Commenter Fitzroyalty asks whether there is recent data on low SES completions and drop-outs. In general, recent research gives cause for optimism that once low SES students reach university their SES status is not of itself (on average) a negative factor affecting outcomes.
This report based on Longitudinal Study of Australian Youth did find some slightly lower projected completion rates for the children of low education or occupation parents, but that these differences were not statistically significant after controlling for ENTER. In other words, low SES had done all the damage it was going to do at school, and did not do more damage at university.
The 2008 report of the Australian Survey of Student Engagement, released a week or two ago, found that low SES students had very similar rates of considering dropping out (34.6%) to all Australian students (33.1%). The grade point average of low SES students (71.6%) was virtually the same as all Australian students (71.9%).
Recent University of Melbourne analysis showed that students with a range of characteristics suggesting potential disadvantage performed fractionally better than other students in their studies if they met the normal entry criteria, but somewhat worse – with lower grade point averages and higher subject failure rates – if they were admitted on lower school results. This is again consistent with the finding that SES affects school results, but does not do further harm at uni level if good school results are achieved.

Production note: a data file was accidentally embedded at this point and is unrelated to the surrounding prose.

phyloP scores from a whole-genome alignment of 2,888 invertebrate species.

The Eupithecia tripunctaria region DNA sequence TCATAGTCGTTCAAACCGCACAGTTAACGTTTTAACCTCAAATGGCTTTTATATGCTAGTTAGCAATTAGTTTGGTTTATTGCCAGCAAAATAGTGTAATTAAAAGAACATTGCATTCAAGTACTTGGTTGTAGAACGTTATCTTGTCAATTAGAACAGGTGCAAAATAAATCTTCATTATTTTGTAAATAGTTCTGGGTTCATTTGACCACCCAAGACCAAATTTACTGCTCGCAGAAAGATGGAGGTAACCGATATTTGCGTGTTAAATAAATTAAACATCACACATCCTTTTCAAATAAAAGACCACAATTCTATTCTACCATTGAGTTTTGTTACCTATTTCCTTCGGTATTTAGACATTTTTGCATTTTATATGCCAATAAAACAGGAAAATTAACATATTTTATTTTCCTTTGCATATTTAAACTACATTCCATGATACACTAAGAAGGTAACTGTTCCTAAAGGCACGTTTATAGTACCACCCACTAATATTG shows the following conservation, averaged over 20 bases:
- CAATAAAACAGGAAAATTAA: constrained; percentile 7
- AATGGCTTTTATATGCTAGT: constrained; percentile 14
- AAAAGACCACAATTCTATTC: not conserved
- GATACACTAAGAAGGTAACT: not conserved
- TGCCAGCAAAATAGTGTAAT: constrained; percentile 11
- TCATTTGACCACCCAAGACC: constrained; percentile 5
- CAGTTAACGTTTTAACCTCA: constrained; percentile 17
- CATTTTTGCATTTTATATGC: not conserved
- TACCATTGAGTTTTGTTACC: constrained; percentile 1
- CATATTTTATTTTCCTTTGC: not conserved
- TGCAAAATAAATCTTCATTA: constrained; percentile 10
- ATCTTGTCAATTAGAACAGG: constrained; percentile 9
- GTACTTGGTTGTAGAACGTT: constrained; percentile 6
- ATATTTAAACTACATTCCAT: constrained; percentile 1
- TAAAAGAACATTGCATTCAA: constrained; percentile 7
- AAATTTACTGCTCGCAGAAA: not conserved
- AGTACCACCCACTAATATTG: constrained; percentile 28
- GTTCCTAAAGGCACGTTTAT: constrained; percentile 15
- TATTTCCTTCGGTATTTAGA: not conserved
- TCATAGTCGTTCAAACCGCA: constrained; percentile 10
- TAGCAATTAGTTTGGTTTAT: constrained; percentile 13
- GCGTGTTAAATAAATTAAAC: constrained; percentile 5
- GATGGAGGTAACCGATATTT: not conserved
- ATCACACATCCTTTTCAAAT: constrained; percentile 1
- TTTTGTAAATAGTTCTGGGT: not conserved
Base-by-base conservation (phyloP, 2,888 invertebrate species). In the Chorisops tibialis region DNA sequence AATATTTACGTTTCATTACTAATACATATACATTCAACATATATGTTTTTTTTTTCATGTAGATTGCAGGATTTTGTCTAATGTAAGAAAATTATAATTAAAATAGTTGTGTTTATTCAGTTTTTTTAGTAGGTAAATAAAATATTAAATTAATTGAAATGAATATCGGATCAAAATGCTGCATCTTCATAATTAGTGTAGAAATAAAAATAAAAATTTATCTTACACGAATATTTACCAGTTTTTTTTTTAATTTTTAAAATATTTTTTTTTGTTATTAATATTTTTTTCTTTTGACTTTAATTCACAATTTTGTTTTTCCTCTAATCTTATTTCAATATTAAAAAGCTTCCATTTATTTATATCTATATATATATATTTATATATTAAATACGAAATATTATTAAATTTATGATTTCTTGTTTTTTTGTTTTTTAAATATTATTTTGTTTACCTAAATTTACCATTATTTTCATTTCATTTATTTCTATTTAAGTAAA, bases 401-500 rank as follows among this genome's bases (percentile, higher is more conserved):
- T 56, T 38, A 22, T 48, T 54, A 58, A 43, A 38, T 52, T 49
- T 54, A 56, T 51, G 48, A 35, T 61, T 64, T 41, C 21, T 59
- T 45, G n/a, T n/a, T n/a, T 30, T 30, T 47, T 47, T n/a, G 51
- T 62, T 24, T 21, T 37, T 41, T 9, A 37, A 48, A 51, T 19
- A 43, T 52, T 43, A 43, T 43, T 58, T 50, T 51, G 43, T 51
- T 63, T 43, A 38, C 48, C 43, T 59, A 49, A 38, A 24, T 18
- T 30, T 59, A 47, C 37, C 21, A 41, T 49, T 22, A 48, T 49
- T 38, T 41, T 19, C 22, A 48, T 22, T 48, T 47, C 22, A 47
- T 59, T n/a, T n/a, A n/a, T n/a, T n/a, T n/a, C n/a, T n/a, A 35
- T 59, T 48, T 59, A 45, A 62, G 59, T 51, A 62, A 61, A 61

The Graduate Pathways Survey also suggests that disadvantage does not persist. It says:
While these students may have arrived at university from disadvantaged backgrounds, there was no difference in their self-reported educational performance. Their learning and development outcomes as well as their average overall grades were on par with those of other students.
In longer term results, they were were very slightly less likely to be working or to be working full-time and ‘tended to report slightly lower levels of participation in occupations classified as professional or managerial after five years (59 compared with 64 per cent).’ Unfortunately, there was no five-years out salary data reported. Overall, however, it looks like higher education is paying off for a majority of this group.